IPv6 CIDR to Range Calculator converts the given IPv6 CIDR to its range parameters. The range parameters include First IP, Last IP, Block Size of a given range, and more. This tool instantly converts the given IPv6 CIDR to its range parameters. Example format for calculation is 2001:4860:4860::8888/32
CIDR stands for Classless Inter-Domain Routing (also known as supernetting), which assigns the Internet Protocol (IP) addresses that improve the efficiency of address distribution and replace the old system based on Class A Class B, and Class C networks.
The CIDR came with two initial goals.
Because of that, the number of available internet addresses has significantly increased.
With the development of the Domain Name System (DNS), the classful method was designed to distribute IP addresses. But the original classful network design contained some inefficiencies that drained the pool of unassigned IP addresses faster than expected. The classful routing system included the following.
You can quickly tell to what address class an IP address belongs to just by looking at it.
However, the real problem occurred in the classful routing system when an organization needed more than 254 host identifiers.
Suppose a company required more than 254 IP addresses. It would be switched to a Class B license. However, in that case, more than 60,000 IP addresses would remain unused if a company did not need them. That would result in the exhaustion of the available IP addresses. To overcome that issue, Internet Engineering Task Force (IETF) introduced the CIDR in 1993.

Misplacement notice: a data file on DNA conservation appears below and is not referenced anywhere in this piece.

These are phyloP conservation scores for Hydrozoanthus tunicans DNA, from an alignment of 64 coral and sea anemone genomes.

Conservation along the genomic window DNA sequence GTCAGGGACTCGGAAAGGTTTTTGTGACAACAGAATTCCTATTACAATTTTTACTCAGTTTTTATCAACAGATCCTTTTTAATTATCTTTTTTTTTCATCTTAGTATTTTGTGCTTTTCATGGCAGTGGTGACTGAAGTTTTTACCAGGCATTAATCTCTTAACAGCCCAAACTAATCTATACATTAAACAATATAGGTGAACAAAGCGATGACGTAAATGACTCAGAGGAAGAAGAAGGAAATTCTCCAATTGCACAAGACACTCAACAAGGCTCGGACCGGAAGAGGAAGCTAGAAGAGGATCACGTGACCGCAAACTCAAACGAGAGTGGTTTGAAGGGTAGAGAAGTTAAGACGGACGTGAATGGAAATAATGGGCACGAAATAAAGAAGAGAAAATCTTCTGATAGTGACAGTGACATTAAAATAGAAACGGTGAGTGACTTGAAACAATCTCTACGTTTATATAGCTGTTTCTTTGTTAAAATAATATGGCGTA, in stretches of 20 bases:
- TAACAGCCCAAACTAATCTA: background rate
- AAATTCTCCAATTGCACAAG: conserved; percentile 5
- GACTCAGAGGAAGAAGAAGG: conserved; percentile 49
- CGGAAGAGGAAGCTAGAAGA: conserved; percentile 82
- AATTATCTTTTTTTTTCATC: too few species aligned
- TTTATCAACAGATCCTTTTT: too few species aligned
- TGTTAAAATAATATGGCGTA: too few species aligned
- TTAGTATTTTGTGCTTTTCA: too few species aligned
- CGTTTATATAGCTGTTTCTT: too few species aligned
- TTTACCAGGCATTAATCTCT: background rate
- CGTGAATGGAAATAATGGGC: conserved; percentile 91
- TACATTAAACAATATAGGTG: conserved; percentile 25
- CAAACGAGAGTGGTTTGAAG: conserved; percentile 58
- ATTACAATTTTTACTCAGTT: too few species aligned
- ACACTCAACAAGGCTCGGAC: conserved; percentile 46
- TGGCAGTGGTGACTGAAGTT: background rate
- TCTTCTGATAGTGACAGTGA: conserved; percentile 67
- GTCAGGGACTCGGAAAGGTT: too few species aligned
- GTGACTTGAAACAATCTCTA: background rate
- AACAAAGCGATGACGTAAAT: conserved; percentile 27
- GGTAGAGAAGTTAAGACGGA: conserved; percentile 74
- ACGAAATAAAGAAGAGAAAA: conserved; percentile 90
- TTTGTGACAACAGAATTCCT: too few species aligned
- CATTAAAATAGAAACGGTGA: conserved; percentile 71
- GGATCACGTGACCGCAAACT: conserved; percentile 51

Classless Inter-Domain Routing (CIDR) is based on variable-length subnet masking (VLSM), allowing network engineers to distribute an IP address space into a hierarchy of subnets of varying sizes. Therefore, it makes it possible to create subnetworks with varying host counts without wasting large numbers of IP addresses.
The CIDR IP addresses are made up of two sets of numbers.
Putting it together, a CIDR notation may look like: 192.168.129.23/17. Here, the first 17 bits are the network part of the address, while the last 15 bits are for host addresses.
CIDR blocks are IP addresses that share the same prefix and the same number of bits. The length of the prefix determines the size of CIDR blocks. The short prefix allows more addresses, thus making a more significant block. While the larger prefix represents fewer addresses, it makes a small block.
On subnetting, we relied on Network ID, Subnet ID, and Host ID. However, in CIDR, the Network IP and Subnet ID are merged into one. In CIDR, we get that slash notation (/). This slash notation is called CIDR notation. CIDR rejects the concept of address classes completely, allowing an address to be defined by only two Individual IDs.
CIDR reduces the wasting of IP addresses without creating an outburst in the number of entries in a routing table. It's now a backbone of routing systems on the internet.
The CIDR notation is also used for the IPv6 addresses with the same syntax. The only difference between IPv4 and IPv6 is that IPv4 is 32-bits long, and IPv6 is 128 bits long.
To utilize the IPv6 CIDR calculator. Perform the following steps.
You can also convert the given IPv6 Ranges to their corresponding CIDR by using the IPv6 Range to CIDR Calculator.